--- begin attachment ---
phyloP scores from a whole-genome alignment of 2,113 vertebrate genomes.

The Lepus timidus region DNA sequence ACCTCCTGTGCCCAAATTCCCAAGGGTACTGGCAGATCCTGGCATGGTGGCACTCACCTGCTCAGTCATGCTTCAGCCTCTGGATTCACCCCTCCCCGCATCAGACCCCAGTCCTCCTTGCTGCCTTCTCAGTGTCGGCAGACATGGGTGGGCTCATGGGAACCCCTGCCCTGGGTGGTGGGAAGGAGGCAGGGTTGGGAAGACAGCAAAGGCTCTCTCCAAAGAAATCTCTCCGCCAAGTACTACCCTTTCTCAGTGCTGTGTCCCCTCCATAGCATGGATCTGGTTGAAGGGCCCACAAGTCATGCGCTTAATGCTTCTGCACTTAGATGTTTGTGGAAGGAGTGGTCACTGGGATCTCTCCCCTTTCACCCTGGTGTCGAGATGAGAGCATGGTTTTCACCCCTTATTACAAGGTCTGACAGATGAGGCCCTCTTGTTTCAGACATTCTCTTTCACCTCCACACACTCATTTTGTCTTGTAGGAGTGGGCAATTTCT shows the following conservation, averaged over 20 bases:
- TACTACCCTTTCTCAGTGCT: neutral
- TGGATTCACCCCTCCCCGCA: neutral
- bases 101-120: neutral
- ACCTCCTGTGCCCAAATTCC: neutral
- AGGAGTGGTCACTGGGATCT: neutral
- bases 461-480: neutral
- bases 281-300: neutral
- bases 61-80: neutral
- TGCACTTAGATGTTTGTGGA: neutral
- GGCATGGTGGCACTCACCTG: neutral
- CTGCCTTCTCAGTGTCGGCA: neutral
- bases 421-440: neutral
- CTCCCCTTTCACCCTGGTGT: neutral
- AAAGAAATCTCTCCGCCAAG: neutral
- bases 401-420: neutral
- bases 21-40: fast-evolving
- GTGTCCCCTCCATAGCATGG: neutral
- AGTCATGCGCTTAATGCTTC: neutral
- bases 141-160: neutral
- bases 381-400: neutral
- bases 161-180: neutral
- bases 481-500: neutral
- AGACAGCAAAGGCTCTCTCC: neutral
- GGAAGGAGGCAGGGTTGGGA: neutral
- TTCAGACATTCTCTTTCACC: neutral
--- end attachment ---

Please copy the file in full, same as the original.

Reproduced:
phyloP scores from a whole-genome alignment of 2,113 vertebrate genomes.

The Lepus timidus region DNA sequence ACCTCCTGTGCCCAAATTCCCAAGGGTACTGGCAGATCCTGGCATGGTGGCACTCACCTGCTCAGTCATGCTTCAGCCTCTGGATTCACCCCTCCCCGCATCAGACCCCAGTCCTCCTTGCTGCCTTCTCAGTGTCGGCAGACATGGGTGGGCTCATGGGAACCCCTGCCCTGGGTGGTGGGAAGGAGGCAGGGTTGGGAAGACAGCAAAGGCTCTCTCCAAAGAAATCTCTCCGCCAAGTACTACCCTTTCTCAGTGCTGTGTCCCCTCCATAGCATGGATCTGGTTGAAGGGCCCACAAGTCATGCGCTTAATGCTTCTGCACTTAGATGTTTGTGGAAGGAGTGGTCACTGGGATCTCTCCCCTTTCACCCTGGTGTCGAGATGAGAGCATGGTTTTCACCCCTTATTACAAGGTCTGACAGATGAGGCCCTCTTGTTTCAGACATTCTCTTTCACCTCCACACACTCATTTTGTCTTGTAGGAGTGGGCAATTTCT shows the following conservation, averaged over 20 bases:
- TACTACCCTTTCTCAGTGCT: neutral
- TGGATTCACCCCTCCCCGCA: neutral
- bases 101-120: neutral
- ACCTCCTGTGCCCAAATTCC: neutral
- AGGAGTGGTCACTGGGATCT: neutral
- bases 461-480: neutral
- bases 281-300: neutral
- bases 61-80: neutral
- TGCACTTAGATGTTTGTGGA: neutral
- GGCATGGTGGCACTCACCTG: neutral
- CTGCCTTCTCAGTGTCGGCA: neutral
- bases 421-440: neutral
- CTCCCCTTTCACCCTGGTGT: neutral
- AAAGAAATCTCTCCGCCAAG: neutral
- bases 401-420: neutral
- bases 21-40: fast-evolving
- GTGTCCCCTCCATAGCATGG: neutral
- AGTCATGCGCTTAATGCTTC: neutral
- bases 141-160: neutral
- bases 381-400: neutral
- bases 161-180: neutral
- bases 481-500: neutral
- AGACAGCAAAGGCTCTCTCC: neutral
- GGAAGGAGGCAGGGTTGGGA: neutral
- TTCAGACATTCTCTTTCACC: neutral